Goat milk, like cow milk, contains the milk sugar, lactose, and may produce adverse reactions in lactose-intolerant individuals. Goat milk is only slightly lower in lactose than cow milk, with 4.1% milk solids as lactose versus 4.7% in cow milk, which may be a small advantage in lactose-intolerant persons.

How to Select and Store Goat Milk



When purchasing goat milk, always use the ‘Best before’ date as a guide to the shelf life of the goat milk. Smell the top of the container to make sure that the milk does not smell of spoilage, normally occurs when stored for a period of time outside of the refrigerator or in a storage room. Select goat milk from the coldest compartment in the refrigerator, which is usually the lower section.


Goat milk should always be refrigerated since higher temperatures can cause it to turn sour more rapidly. Always seal or close the milk container when storing it to prevent it from absorbing the aromas of other foods in the refrigerator. Avoid storing goat milk near or in the refrigerator door since this exposes it to too much heat each time the refrigerator is opened and closed.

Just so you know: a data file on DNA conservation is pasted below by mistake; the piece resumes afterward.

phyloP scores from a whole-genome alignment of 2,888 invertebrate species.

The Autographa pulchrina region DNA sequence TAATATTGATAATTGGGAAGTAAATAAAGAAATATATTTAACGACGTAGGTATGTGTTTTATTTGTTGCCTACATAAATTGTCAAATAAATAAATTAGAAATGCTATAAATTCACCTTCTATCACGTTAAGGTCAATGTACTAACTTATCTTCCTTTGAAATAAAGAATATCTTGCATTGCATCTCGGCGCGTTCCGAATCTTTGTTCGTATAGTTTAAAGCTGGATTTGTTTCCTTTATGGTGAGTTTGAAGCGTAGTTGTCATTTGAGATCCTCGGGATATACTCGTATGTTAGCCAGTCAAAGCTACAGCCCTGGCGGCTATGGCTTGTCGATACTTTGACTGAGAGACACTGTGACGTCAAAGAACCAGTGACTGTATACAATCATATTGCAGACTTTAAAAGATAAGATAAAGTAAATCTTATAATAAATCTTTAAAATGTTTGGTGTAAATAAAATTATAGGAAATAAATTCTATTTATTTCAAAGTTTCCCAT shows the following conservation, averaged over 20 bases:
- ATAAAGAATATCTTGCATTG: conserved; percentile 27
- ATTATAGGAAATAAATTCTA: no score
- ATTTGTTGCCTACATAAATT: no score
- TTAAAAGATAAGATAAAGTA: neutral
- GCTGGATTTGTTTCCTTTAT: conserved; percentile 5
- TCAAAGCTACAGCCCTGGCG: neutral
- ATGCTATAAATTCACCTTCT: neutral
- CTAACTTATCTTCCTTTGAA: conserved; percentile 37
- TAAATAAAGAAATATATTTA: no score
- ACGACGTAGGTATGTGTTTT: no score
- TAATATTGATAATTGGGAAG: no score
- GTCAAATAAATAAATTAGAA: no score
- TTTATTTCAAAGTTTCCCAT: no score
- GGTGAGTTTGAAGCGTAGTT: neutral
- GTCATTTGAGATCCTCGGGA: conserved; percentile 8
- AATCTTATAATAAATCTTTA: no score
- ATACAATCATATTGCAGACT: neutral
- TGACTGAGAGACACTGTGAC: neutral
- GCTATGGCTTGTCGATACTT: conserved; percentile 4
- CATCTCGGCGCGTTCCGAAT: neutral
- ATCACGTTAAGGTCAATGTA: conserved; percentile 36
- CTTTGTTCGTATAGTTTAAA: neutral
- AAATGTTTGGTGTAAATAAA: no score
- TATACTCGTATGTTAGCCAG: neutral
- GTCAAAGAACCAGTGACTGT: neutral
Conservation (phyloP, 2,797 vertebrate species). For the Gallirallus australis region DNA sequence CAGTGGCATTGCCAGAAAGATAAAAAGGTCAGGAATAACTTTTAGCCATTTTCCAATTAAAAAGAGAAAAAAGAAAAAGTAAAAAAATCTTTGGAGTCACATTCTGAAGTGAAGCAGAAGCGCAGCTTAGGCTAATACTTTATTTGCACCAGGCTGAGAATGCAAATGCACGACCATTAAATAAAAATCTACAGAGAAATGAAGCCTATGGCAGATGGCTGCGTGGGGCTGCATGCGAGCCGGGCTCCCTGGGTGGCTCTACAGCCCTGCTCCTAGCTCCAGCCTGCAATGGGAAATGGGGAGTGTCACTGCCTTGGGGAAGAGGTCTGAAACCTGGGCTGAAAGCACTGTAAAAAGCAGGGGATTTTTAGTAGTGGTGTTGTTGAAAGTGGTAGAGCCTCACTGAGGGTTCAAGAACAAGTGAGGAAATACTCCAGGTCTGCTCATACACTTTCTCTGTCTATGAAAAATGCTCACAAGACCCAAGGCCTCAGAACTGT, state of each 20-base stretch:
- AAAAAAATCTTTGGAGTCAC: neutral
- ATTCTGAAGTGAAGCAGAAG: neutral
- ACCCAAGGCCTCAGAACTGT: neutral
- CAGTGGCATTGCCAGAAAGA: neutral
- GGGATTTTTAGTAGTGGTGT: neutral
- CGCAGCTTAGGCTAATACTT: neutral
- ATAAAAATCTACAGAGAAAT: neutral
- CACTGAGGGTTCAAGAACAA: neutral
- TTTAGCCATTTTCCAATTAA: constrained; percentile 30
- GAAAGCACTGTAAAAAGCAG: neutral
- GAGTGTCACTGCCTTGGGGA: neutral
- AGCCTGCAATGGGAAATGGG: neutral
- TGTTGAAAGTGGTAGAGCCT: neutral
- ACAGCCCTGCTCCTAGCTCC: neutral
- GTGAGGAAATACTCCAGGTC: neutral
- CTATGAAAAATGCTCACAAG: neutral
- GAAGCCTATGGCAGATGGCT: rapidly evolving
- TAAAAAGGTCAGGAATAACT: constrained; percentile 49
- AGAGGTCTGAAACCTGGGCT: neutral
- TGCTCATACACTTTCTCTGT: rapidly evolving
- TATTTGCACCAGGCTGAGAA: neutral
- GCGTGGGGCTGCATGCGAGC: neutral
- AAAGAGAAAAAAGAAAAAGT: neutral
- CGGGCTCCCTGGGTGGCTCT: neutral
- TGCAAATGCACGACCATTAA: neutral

How to Enjoy Dairy Goat Products

A Few Quick Serving Ideas :

  • Next time you want a glass of milk, try Goat  Milk instead.
  • Goat milk yogurt makes a wonderful base for savory dips. Simply mix in your favorite herbs and spices and serve with crudites.
  • Crumble some Goat milk cheese on a salad of romaine lettuce, pears and pumpkin seeds.
  • Crumbled Goat milk cheese is a wonderful rich topping for split pea soup.
  • Add extra taste and protein to a vegetable sandwich by including some goat cheese.
  • Soft, spreadable goat milk cheese is an exceptional accompaniment to crusty whole grain bread or crackers and fruit.
  • Top sliced tomatoes with crumpled goat milk cheese and fresh basil. Drizzle with balsamic vinegar and extra virgin olive oil.

Unpasteurized Goat Milk

Folks have been drinking raw goat’s milk since the 8th or 9th century B.C. In fact millions do around the globe on a daily basis. Raw milk is known to contain very rich fat and protein. Raw goat milk contains immunoglobulins, and the enzymes lipase and phosphatase and these are normally inactivated when pasteurizing milk. Also many beneficial bacteria, proteins and enzymes are also destroyed.